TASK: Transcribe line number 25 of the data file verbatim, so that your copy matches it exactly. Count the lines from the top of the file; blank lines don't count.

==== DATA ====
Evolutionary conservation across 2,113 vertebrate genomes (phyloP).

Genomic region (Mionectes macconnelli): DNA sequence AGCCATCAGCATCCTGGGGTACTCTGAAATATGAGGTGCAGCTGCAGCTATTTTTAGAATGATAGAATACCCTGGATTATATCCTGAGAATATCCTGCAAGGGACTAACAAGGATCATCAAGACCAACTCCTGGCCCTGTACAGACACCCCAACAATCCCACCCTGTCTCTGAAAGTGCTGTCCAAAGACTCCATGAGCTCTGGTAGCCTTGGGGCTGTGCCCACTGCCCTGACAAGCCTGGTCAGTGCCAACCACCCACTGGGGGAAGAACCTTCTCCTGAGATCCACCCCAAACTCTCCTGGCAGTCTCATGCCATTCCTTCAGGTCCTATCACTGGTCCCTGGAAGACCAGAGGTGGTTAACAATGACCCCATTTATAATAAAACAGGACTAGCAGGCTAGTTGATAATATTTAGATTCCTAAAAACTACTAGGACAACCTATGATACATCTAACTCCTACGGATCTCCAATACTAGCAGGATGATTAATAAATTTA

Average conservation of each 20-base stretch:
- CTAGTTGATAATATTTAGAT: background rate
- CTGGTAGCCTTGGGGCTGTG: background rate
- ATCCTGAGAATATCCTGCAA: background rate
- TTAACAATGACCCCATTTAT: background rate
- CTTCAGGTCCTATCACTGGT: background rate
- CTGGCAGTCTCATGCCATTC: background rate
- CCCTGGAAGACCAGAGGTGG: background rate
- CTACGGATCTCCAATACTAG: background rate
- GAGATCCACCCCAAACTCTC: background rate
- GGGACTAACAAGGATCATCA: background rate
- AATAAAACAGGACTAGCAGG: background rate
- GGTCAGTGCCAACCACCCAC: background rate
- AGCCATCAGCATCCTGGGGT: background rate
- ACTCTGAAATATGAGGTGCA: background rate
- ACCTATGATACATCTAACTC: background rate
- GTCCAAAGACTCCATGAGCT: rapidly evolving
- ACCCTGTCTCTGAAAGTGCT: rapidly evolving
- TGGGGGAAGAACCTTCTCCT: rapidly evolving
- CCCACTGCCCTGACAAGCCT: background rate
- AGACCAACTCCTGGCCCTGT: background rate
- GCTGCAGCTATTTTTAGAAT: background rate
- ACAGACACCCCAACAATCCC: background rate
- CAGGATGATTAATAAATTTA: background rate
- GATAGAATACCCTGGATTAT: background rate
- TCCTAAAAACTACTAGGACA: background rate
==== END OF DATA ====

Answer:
- ACAGACACCCCAACAATCCC: background rate